“At one time, middle-income black people were the majority in the African American community. They had standards that they would not allow some low-income people to break, period. Now we have a situation where the majority of people in the African-American community are low-income people, and it’s their standards that dominate.”

Added Wagner, “The promotion of racially biased lending and housing is a national problem that we’re still living with the effects of today.

So how is this problem resolved? How does Kansas City begin to integrate after a long and stubborn history of racist real estate practices and embedded close-minded ideals? Wagner, Terrell and Mattox have some suggestions.

“Racial covenants robbed several generations of African American families in Kansas City of the best way of creating generational wealth, which is through real estate,” Terrell said. “You have to remind people. Young people need to pick up the story and make sure it becomes part of the official record.”

“My answer is that middle-income black people have got to move back to the city,” Mattox said. “When you have middle-class people in the inner city, when a streetlight’s not working, somebody’s going to call. If the city’s not picking up trash, somebody’s going to call. If you’ve got a prostitute in front of your door, somebody’s going to call. [They] need to come back and put their kids in the schools and say, ‘I demand this of the teachers,’ and ‘I demand this of the student body.’ And I think some low-income people just give up. I don’t know if some low-income and elderly people have the will to just keep fighting for their communities.

“I am very disappointed with blacks at UMKC. I am disappointed in the African-American involvement in our community. They are not outstanding in leadership, and in speaking out.”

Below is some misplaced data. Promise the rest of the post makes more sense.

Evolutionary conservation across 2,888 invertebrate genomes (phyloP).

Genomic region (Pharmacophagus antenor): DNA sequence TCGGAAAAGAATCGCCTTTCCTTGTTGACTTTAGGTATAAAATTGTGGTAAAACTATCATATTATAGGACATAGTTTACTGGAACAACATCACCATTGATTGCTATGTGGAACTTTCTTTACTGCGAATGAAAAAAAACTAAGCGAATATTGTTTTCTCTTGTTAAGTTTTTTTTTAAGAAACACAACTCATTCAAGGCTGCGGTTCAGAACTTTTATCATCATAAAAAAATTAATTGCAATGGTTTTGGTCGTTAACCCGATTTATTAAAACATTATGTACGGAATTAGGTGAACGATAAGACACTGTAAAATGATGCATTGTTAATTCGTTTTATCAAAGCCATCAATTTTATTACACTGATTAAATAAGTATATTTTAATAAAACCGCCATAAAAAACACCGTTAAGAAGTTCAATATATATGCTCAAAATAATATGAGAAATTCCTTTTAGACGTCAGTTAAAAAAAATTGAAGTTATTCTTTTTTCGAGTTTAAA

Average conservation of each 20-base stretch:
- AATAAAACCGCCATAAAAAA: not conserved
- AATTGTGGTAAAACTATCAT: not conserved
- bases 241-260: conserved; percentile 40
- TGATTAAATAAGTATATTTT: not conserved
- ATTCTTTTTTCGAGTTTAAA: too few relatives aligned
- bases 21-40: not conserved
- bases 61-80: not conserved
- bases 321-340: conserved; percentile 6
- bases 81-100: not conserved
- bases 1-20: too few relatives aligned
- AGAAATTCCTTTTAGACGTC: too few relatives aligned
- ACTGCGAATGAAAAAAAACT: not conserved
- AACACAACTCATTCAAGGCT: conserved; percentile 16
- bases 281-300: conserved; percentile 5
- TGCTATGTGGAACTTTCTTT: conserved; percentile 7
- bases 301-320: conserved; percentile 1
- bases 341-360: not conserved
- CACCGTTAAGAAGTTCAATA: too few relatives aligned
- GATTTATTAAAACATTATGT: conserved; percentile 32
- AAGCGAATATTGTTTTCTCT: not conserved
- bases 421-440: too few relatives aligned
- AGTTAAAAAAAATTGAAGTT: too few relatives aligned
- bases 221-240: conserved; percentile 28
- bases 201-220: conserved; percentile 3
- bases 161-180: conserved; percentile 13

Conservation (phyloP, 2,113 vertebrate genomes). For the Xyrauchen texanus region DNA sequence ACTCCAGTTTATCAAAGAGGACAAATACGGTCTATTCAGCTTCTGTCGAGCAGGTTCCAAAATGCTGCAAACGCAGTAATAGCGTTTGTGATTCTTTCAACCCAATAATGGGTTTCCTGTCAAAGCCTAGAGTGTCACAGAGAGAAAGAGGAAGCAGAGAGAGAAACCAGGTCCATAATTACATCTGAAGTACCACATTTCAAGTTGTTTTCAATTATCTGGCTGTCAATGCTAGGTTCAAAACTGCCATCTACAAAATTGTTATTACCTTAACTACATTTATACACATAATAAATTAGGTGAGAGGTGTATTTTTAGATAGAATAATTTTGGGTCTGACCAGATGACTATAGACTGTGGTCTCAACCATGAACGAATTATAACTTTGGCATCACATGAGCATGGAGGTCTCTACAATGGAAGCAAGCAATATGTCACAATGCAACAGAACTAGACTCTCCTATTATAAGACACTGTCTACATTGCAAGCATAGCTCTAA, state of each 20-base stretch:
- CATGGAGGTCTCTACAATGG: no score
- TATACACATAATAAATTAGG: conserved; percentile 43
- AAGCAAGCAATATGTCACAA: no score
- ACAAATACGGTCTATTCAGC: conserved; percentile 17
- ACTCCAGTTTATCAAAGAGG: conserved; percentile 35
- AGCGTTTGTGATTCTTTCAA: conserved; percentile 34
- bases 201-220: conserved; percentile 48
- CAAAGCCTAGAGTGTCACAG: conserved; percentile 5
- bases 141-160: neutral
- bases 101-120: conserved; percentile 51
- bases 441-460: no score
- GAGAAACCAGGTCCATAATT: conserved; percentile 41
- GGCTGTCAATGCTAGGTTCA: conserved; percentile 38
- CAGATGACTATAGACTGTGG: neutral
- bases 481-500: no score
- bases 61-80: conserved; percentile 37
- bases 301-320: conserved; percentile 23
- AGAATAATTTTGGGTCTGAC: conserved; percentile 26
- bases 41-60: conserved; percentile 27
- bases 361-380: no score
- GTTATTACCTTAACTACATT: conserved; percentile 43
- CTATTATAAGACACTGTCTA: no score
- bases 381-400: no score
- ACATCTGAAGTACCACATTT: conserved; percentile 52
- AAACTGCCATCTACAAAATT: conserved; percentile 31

Wagner has a somewhat different point of view.

“I think middle-class black folks should move where middle-class black folks want to live,” he said. “I think the African-American middle class has decided to suburbanize because they see that as the path to opportunity, the path to keeping their kids out of the problems of the inner city, which are really problems of concentrated poverty.

“Until we change how we fund and build neighborhoods, until we shift from subsidizing the construction of new neighborhoods to subsidizing and investing in existing neighborhoods, there’s not going to be an incentive to stay. There is a need for political empowerment of urban neighborhood. The cities in the nation have subsidized suburban development for more than fifty years. It’s time to flip that.”

During President Obama’s administration, there have been policy changes limiting the communities that can be developed from scratch, drawing attention to the importance of focusing on improving existing neighborhoods, from those such as the Chamber of Commerce’s Urban Neighborhood Initiative.

“But that’s just the beginning,” Wagner said. “It’s not the end.”

He explained that there are several questions that need to be asked following this program.

Will the commitments to reinvest in existing neighborhoods and their businesses remain over time? Will public and private spending change? Are lending patterns changing? Are the people who benefit changing? When development takes place, who gets the contracts? Are they local, minority-owned businesses? Is the capital staying in the community to increase access to opportunities?

It may be too soon to ask some of these questions, but Maddox maintains that in the meantime, UMKC students can make a difference.

“One of the things we’re going to have to have,” he said, “is more college graduates saying that the inner city is a good place to live; ‘I’m going to take a stand, and I’m going to be here to improve it.’”